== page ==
Supervisors add to bridge project contract

The El Dorado County Board of Supervisors recently approved a contract increase with the consulting firm of T.Y. Lin International for an expanded role on the Bucks Bar Road Bridge project. During its last regular meeting of the year, Dec.13, the board unanimously voted to ore than double the architectural and engineering contract to a not-to-exceed amount of $1.35 million.

Because of the increase of more that $670,000, the action led to a required audit by Cal-trans experts.

“When consultant contracts that will utilize federal funding exceeds $1 million, Cal-Trans’ Division of Audits and Investigations requires that the proposed contract and a hunch of other data be submitted to them for review,” John Kahling explained in an e-mail to the Mountain Democrat. Kahling is deputy director for Engineering with the Community Development Agency’s Transportation Division, the lead agency on the project.

Kahling also noted that the Cal-Trans audit should be complex in “late December or early January.”

“I am hoping that we finish environmental and start right-of-way in 2017, complete right of way and design in 2018 and construct the project in 2019,” he added. “If right of way becomes difficult, construction may push to 2020.”

Built in 1940, the current 70 foot-long and 19-foot-wide span is the shortest route to the county’s south side and serves more than 4,000 vehicles per day. Barely wide enough for two vehicles to pass, the north end of the bridge has a :Yield” sign warning motorists to wait if an approaching vehicle is already at the bridge.

Alternative designs were presented by DOT officials in March 2014 and the Board of Supervisors at the time chose the option that provided the highest “design speed” of 40 mph. According to that presentation, the cost for the selected alternative was estimated at $2.7 million and required no long-term detour or road closure Both of the latter conditions applied to two other, smaller alternatives with lower design speeds that would have required detours for put to a year or more. Public comment from South County wineries and agritourism proponents opposed that level of potential disruption to their businesses.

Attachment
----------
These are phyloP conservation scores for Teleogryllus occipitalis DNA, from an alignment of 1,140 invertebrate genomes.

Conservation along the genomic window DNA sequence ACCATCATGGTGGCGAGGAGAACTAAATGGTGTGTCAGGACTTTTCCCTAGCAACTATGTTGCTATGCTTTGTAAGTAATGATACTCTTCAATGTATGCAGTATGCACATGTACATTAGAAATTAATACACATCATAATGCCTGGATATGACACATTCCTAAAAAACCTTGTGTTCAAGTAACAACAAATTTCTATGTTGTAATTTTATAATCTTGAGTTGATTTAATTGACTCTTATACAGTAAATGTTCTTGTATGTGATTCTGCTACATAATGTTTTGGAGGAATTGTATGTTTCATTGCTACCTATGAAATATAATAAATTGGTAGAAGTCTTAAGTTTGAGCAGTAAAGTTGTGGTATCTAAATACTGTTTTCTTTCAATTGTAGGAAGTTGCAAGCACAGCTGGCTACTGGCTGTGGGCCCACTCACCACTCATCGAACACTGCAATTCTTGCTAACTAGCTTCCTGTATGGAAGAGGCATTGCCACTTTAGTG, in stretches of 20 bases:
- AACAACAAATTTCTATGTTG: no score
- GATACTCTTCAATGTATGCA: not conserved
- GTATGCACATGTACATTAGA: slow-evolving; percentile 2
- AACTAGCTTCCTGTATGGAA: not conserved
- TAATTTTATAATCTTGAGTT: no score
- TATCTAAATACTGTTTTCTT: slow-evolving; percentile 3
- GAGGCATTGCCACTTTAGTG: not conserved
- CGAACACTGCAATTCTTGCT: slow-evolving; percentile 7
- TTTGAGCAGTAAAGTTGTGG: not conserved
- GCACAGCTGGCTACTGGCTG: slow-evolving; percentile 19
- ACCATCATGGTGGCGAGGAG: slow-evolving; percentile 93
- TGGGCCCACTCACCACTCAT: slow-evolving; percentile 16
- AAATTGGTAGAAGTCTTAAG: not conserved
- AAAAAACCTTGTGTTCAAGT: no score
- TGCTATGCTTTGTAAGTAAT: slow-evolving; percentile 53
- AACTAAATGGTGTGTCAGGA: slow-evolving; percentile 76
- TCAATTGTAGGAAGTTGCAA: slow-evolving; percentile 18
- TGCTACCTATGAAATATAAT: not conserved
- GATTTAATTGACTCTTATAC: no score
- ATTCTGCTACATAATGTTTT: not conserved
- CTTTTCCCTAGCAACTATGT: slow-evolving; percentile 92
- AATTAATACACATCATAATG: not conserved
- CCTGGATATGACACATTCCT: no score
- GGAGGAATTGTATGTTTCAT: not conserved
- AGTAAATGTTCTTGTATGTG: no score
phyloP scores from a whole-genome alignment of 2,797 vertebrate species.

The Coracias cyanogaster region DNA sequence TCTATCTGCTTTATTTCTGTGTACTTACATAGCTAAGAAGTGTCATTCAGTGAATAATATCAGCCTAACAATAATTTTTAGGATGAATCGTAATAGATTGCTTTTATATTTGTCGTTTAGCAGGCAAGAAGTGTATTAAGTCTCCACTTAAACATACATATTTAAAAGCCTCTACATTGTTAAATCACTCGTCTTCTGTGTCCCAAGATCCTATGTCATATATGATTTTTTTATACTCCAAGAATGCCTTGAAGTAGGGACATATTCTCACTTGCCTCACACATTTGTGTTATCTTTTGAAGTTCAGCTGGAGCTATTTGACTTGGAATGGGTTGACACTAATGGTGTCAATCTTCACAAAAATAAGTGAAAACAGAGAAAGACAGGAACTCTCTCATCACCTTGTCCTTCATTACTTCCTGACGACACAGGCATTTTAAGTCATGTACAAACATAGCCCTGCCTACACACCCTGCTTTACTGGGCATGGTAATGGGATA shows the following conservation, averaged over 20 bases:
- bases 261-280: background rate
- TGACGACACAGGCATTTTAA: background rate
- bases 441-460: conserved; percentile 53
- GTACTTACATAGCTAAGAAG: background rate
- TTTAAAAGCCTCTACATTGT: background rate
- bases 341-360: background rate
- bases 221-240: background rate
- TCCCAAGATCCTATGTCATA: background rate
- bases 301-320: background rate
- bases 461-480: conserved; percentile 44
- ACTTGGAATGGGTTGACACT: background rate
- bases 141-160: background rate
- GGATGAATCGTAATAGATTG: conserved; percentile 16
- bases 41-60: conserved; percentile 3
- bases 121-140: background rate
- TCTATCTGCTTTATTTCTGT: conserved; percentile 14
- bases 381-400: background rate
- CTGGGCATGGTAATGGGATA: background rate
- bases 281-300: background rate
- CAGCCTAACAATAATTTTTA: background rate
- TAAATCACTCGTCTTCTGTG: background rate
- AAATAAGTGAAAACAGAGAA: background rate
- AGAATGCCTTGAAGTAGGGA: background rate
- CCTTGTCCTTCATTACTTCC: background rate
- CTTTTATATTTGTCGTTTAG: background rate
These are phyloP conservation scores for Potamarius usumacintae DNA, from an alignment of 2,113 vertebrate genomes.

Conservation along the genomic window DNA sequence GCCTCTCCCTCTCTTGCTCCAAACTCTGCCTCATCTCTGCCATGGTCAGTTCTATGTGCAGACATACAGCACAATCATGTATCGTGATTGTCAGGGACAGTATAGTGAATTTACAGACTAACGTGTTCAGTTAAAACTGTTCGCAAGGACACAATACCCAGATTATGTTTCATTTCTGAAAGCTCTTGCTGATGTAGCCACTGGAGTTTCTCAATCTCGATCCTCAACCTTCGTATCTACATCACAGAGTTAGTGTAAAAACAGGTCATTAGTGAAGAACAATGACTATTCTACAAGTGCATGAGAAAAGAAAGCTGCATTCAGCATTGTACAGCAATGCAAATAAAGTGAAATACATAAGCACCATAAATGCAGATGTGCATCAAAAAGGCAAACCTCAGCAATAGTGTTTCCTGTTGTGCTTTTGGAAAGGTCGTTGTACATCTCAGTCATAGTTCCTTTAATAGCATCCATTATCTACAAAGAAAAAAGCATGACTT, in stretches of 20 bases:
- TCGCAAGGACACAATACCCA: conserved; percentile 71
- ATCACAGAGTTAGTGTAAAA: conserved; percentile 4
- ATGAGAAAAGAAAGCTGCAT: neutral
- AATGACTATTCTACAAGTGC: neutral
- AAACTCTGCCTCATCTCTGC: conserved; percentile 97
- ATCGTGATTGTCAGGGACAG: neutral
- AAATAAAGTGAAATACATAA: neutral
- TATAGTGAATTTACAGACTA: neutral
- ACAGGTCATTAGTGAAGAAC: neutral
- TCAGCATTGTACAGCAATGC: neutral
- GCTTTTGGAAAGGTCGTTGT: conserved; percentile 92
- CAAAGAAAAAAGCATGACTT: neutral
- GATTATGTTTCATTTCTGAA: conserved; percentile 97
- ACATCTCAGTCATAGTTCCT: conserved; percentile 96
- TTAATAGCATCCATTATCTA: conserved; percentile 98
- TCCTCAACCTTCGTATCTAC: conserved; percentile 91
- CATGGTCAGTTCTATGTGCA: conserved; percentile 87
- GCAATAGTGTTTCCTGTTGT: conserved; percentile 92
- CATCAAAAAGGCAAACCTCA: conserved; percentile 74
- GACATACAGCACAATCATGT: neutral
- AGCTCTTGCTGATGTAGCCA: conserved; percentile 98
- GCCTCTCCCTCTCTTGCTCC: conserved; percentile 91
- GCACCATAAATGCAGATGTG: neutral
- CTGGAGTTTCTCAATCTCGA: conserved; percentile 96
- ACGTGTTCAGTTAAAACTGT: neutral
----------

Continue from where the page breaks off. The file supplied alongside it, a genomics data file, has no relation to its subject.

The board’s Dec.13 vote approved a second amendment to the consulting contract  in order to provide for extensive, additional study of environmental concerns and assessment of cultural resources that could be disturbed by construction of a new bridge and road approaches from both sides of the North Fork of the Consumnes River.

Cal-trans’ Local Assistance Procedures Manual describes the conditions that allow a local jurisdiction to ire firms that have specialists in engineering, architecture and design for complex and special projects.

“The need for a consultant is identified by comparing the project’s schedule and objectives with the local agency’s capabilities, its staff availability of the required expertise and its funding resources,” the manual explains. “if the local agency does not have sufficient staff capabilities, it may choose to solicit assistance from another agency or use a qualified private consultant to perform the required work.”

Because all funding is to be provided through various federal sources, Cal-trans further requires that its district local assistance engineer be notified of the county’s intention to hire an outside consultant. Currently funding is provided by the federal Highway Bridge Program (88 percent), Regional Surface Transportation Program (11 percent), and Road Fund (1 percent).

T.Y. Lin International is a global, multi-disciplinary infrastructure services firm headquartered in San Francisco that specializes in the design of long-span bridges and specialty structures. The firm was founded in 1954 by structural engineer T.Y. Lin, who is credited with “standardizing the practical use of pre-stressed concrete and emphasizing aesthetic aspects of engineering regardless of a project’s economic limitations,” according to information online.

Mountain Democrat

Top 10 stories of 2016 – No. 5: New Sheriff’s building a go

The El Dorado County Board of Supervisors has accepted the offer of a $57 million loan from the U.S. Department of Agriculture, authorized under the federal Rural Safety branch of the USDA, to build a new public safety facility that will serve as headquarters for the EL Dorado County Sheriff’s Department.